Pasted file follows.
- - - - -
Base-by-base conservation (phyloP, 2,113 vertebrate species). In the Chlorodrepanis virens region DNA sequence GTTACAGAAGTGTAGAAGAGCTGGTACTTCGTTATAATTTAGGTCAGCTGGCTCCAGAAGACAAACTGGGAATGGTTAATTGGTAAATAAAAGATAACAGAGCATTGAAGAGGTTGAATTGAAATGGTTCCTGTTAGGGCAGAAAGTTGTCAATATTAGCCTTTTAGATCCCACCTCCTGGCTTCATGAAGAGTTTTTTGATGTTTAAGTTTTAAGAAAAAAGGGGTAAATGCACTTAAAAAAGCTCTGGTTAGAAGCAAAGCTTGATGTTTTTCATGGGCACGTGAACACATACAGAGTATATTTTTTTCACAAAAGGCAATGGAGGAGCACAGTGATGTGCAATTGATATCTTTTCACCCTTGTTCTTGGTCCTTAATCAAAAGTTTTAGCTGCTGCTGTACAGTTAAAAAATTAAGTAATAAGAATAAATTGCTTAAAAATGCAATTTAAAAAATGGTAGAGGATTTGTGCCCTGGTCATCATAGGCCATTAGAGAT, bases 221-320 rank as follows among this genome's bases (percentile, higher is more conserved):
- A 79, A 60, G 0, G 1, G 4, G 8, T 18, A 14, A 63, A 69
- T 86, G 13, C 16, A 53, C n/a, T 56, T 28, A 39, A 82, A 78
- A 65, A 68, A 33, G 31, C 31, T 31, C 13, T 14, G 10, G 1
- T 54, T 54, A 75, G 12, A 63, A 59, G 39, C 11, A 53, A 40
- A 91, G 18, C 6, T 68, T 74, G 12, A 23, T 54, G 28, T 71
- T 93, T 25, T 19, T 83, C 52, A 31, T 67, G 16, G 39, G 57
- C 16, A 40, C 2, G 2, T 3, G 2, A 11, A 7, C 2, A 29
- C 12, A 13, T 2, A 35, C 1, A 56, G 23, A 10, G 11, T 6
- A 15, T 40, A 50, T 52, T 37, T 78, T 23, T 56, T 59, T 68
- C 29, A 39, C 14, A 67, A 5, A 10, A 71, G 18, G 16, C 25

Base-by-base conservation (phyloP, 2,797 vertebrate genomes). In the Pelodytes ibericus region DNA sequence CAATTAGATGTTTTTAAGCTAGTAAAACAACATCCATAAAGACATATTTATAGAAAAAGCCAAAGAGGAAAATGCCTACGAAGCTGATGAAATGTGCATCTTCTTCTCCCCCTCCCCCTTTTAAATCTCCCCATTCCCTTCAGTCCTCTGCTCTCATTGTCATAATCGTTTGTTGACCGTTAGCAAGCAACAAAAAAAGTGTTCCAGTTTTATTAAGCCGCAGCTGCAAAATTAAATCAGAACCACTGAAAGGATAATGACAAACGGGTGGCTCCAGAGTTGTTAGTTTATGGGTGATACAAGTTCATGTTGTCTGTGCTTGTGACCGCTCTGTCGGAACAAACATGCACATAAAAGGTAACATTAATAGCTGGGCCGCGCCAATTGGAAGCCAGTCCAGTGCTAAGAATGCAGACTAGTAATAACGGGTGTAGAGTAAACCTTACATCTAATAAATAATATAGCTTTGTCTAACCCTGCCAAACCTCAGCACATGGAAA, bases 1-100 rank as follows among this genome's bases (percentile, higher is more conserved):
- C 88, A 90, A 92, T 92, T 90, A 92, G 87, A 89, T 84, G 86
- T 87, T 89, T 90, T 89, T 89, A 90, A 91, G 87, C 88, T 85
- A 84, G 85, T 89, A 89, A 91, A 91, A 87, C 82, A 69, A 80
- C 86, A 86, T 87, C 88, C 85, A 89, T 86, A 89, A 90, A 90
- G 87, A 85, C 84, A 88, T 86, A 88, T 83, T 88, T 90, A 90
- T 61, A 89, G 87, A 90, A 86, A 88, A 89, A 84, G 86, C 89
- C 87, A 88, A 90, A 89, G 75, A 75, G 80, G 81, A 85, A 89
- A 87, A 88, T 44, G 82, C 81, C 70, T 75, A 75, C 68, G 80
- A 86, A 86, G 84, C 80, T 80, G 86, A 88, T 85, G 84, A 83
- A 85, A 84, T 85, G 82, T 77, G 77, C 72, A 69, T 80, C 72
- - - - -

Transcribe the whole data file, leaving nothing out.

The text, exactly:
Base-by-base conservation (phyloP, 2,113 vertebrate species). In the Chlorodrepanis virens region DNA sequence GTTACAGAAGTGTAGAAGAGCTGGTACTTCGTTATAATTTAGGTCAGCTGGCTCCAGAAGACAAACTGGGAATGGTTAATTGGTAAATAAAAGATAACAGAGCATTGAAGAGGTTGAATTGAAATGGTTCCTGTTAGGGCAGAAAGTTGTCAATATTAGCCTTTTAGATCCCACCTCCTGGCTTCATGAAGAGTTTTTTGATGTTTAAGTTTTAAGAAAAAAGGGGTAAATGCACTTAAAAAAGCTCTGGTTAGAAGCAAAGCTTGATGTTTTTCATGGGCACGTGAACACATACAGAGTATATTTTTTTCACAAAAGGCAATGGAGGAGCACAGTGATGTGCAATTGATATCTTTTCACCCTTGTTCTTGGTCCTTAATCAAAAGTTTTAGCTGCTGCTGTACAGTTAAAAAATTAAGTAATAAGAATAAATTGCTTAAAAATGCAATTTAAAAAATGGTAGAGGATTTGTGCCCTGGTCATCATAGGCCATTAGAGAT, bases 221-320 rank as follows among this genome's bases (percentile, higher is more conserved):
- A 79, A 60, G 0, G 1, G 4, G 8, T 18, A 14, A 63, A 69
- T 86, G 13, C 16, A 53, C n/a, T 56, T 28, A 39, A 82, A 78
- A 65, A 68, A 33, G 31, C 31, T 31, C 13, T 14, G 10, G 1
- T 54, T 54, A 75, G 12, A 63, A 59, G 39, C 11, A 53, A 40
- A 91, G 18, C 6, T 68, T 74, G 12, A 23, T 54, G 28, T 71
- T 93, T 25, T 19, T 83, C 52, A 31, T 67, G 16, G 39, G 57
- C 16, A 40, C 2, G 2, T 3, G 2, A 11, A 7, C 2, A 29
- C 12, A 13, T 2, A 35, C 1, A 56, G 23, A 10, G 11, T 6
- A 15, T 40, A 50, T 52, T 37, T 78, T 23, T 56, T 59, T 68
- C 29, A 39, C 14, A 67, A 5, A 10, A 71, G 18, G 16, C 25

Base-by-base conservation (phyloP, 2,797 vertebrate genomes). In the Pelodytes ibericus region DNA sequence CAATTAGATGTTTTTAAGCTAGTAAAACAACATCCATAAAGACATATTTATAGAAAAAGCCAAAGAGGAAAATGCCTACGAAGCTGATGAAATGTGCATCTTCTTCTCCCCCTCCCCCTTTTAAATCTCCCCATTCCCTTCAGTCCTCTGCTCTCATTGTCATAATCGTTTGTTGACCGTTAGCAAGCAACAAAAAAAGTGTTCCAGTTTTATTAAGCCGCAGCTGCAAAATTAAATCAGAACCACTGAAAGGATAATGACAAACGGGTGGCTCCAGAGTTGTTAGTTTATGGGTGATACAAGTTCATGTTGTCTGTGCTTGTGACCGCTCTGTCGGAACAAACATGCACATAAAAGGTAACATTAATAGCTGGGCCGCGCCAATTGGAAGCCAGTCCAGTGCTAAGAATGCAGACTAGTAATAACGGGTGTAGAGTAAACCTTACATCTAATAAATAATATAGCTTTGTCTAACCCTGCCAAACCTCAGCACATGGAAA, bases 1-100 rank as follows among this genome's bases (percentile, higher is more conserved):
- C 88, A 90, A 92, T 92, T 90, A 92, G 87, A 89, T 84, G 86
- T 87, T 89, T 90, T 89, T 89, A 90, A 91, G 87, C 88, T 85
- A 84, G 85, T 89, A 89, A 91, A 91, A 87, C 82, A 69, A 80
- C 86, A 86, T 87, C 88, C 85, A 89, T 86, A 89, A 90, A 90
- G 87, A 85, C 84, A 88, T 86, A 88, T 83, T 88, T 90, A 90
- T 61, A 89, G 87, A 90, A 86, A 88, A 89, A 84, G 86, C 89
- C 87, A 88, A 90, A 89, G 75, A 75, G 80, G 81, A 85, A 89
- A 87, A 88, T 44, G 82, C 81, C 70, T 75, A 75, C 68, G 80
- A 86, A 86, G 84, C 80, T 80, G 86, A 88, T 85, G 84, A 83
- A 85, A 84, T 85, G 82, T 77, G 77, C 72, A 69, T 80, C 72